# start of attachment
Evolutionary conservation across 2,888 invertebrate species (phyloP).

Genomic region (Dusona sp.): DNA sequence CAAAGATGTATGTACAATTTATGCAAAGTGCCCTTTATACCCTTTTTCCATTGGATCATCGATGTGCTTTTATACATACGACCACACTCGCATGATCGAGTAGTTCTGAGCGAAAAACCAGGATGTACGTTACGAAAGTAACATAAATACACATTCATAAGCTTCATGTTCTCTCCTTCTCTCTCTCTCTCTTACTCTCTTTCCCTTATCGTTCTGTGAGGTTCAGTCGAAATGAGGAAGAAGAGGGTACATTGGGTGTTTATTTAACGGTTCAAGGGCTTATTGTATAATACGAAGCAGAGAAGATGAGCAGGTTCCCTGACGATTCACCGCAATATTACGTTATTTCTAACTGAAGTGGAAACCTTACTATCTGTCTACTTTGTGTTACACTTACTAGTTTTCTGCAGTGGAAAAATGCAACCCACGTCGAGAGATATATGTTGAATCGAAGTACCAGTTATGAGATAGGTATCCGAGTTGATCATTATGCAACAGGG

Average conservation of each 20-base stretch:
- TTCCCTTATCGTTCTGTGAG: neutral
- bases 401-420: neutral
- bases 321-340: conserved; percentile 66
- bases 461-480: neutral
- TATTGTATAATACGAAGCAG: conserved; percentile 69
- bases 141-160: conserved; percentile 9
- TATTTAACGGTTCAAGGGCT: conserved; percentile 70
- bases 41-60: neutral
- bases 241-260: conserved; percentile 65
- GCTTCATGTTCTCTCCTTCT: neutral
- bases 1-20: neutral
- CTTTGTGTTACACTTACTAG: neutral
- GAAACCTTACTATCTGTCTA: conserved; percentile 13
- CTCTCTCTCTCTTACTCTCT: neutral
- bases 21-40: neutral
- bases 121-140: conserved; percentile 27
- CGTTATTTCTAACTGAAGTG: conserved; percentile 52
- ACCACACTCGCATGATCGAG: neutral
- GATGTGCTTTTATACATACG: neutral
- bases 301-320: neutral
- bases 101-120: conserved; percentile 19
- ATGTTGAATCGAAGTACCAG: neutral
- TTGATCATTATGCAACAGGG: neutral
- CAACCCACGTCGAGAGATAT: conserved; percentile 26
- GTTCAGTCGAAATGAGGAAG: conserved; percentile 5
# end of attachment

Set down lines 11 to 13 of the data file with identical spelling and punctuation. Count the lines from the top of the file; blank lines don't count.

- bases 41-60: neutral
- bases 241-260: conserved; percentile 65
- GCTTCATGTTCTCTCCTTCT: neutral